Welcome to The Hermanus History Society
HERMANUS HISTORY SOCIETY MEMBERS MEETING
Monday, Aug 2: 16.00 (see link below)
SELF-SACRIFICING MINISTRY? MORAVIAN MINISTRY TO SOUTH AFRICA'S LEPROSY INSTITUTION IN THE 19TH CENTURY
BY DR PIETER BOON
To date, little systematic research has been done into the Moravians' involvement in the care for those infected and affected by leprosy. The research used for this presentation goes back to the primary sources. Whereas secondary booklets from the 19th century especially emphasize the sacrifices brought in this ministry, the primary sources convey a more nuanced picture. The research has unearthed a remarkable and relevant aspect of the Moravian mission in 19th century South African society.
The fear of infectious diseases has been felt throughout human history. Many past and present societies have become caught in the grip of epidemics. This presentation explains why the Moravian mission in South Africa acceded to the request of the colonial governor in 1822 to become managers of the only leprosy institution in the country. From 1823 until 1844, the Moravians supervised the leper institution in the Hemel en Aarde Valley, near present-day Hermanus. In 1845 this leper colony was relocated by the government – striving for more isolation – to Robben Island in Table Bay, away from the mainland. From 1845 until 1868, this institution was also supervised by the Moravians. Robben Island became known as the home of lepers and prisoners.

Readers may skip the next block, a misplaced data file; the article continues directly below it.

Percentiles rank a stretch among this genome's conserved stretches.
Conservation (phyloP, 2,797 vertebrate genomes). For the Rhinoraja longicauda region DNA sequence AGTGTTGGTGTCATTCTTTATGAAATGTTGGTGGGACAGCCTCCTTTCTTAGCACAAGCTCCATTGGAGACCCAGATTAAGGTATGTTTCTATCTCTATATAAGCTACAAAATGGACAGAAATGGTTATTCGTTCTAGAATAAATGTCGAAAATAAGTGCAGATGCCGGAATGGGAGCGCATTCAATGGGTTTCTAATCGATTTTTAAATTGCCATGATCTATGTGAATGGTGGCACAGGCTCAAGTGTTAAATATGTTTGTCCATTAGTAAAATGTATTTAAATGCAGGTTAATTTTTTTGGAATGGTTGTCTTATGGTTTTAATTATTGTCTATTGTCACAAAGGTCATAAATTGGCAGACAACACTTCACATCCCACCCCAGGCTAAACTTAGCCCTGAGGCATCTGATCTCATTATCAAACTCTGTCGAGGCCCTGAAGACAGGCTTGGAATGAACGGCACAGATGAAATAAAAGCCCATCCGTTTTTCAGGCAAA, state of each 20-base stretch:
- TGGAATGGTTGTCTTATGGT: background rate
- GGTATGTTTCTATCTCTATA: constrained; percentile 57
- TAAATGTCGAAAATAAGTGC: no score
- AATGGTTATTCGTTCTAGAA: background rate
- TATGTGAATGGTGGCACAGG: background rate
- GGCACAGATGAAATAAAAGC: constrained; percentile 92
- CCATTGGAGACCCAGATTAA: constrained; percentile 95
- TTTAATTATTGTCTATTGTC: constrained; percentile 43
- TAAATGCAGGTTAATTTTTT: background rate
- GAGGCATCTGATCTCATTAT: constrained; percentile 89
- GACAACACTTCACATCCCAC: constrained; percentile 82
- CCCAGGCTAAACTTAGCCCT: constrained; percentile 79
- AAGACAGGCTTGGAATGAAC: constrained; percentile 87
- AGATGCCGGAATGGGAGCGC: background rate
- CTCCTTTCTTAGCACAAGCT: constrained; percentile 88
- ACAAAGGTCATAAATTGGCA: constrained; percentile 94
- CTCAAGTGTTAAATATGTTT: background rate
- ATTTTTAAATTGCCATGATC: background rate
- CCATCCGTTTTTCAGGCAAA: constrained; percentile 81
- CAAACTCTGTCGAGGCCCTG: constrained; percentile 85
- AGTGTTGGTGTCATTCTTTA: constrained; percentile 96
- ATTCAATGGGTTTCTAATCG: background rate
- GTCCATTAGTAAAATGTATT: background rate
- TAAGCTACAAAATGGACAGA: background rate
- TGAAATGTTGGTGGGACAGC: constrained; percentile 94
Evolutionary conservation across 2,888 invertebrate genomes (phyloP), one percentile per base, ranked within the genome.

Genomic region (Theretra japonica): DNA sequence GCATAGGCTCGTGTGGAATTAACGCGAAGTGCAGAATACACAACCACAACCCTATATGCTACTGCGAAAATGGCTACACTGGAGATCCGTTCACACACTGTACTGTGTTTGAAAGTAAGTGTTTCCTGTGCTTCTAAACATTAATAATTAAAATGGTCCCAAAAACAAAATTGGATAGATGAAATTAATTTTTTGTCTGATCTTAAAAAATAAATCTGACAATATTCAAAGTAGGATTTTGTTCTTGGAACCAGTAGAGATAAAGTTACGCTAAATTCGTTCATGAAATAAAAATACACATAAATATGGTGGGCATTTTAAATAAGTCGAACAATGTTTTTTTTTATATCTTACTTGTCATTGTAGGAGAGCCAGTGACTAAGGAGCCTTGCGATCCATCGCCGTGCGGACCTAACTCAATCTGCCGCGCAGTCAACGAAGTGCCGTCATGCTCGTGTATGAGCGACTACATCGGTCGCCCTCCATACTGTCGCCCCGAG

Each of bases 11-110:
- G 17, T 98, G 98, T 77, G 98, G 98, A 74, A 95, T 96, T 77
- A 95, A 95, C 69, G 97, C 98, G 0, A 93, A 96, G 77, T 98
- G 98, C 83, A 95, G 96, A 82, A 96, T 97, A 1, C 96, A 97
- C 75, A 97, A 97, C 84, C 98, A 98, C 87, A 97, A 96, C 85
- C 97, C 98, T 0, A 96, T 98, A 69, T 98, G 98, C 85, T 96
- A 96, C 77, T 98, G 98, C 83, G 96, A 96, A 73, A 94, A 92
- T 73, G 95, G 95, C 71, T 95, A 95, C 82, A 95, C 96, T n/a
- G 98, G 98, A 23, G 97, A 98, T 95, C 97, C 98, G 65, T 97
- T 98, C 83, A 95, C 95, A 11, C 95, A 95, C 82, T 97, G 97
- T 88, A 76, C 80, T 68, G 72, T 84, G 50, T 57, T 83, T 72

This presentation provides answers to questions such as:
- Why did the governor approach the Moravians with this request?
- What were the Moravians' motives in sustaining comprehensive work among the lepers?
- Was this really a self-sacrificing ministry?
- Did fear of infection play any role?
- How did they run this 'mission station' among the most despised of society?
- What were the ethical and social consequences of the government's wish for stricter isolation?
- Why did the lepers refuse to be relocated to Robben Island?
Dr Boon completed his BA and B Honours degrees cum laude at the University of Pretoria (South Africa). He received his Master's degree in Theology at the University of Kampen (Netherlands). In 2015 he received his PhD at the Jonathan Edwards Centre (the University of the Free State in South Africa and Yale University), focusing on Moravian mission history in South Africa. He is the author of three books, including: The Funeral of Mandela: Mission in a Changing Country and Hans Peter Hallbeck and the Cradle of Missions in South Africa. He has published several articles on similar topics in South Africa and internationally.
Meeting ID: 867 1500 2526 Passcode: 14597
New books in the library
The interest in history started in 2007 when the late SJ duToit a well-known writer of the people and places related to Hermanus and Stanford, introduced Angela Heslop to local history. Five key people formed a group to undertake the task to create a time line of the history of Hermanus, requested by the Heritage and Aesthetics committee.
The Hermanus History Society (HHS) is working towards becoming the premier source of information concerning the history of the greater Hermanus area (from Voelklip to Fisherhaven), the Hemel-en-Aarde valley and selected inland rural areas. This information will be made freely available to all interested parties.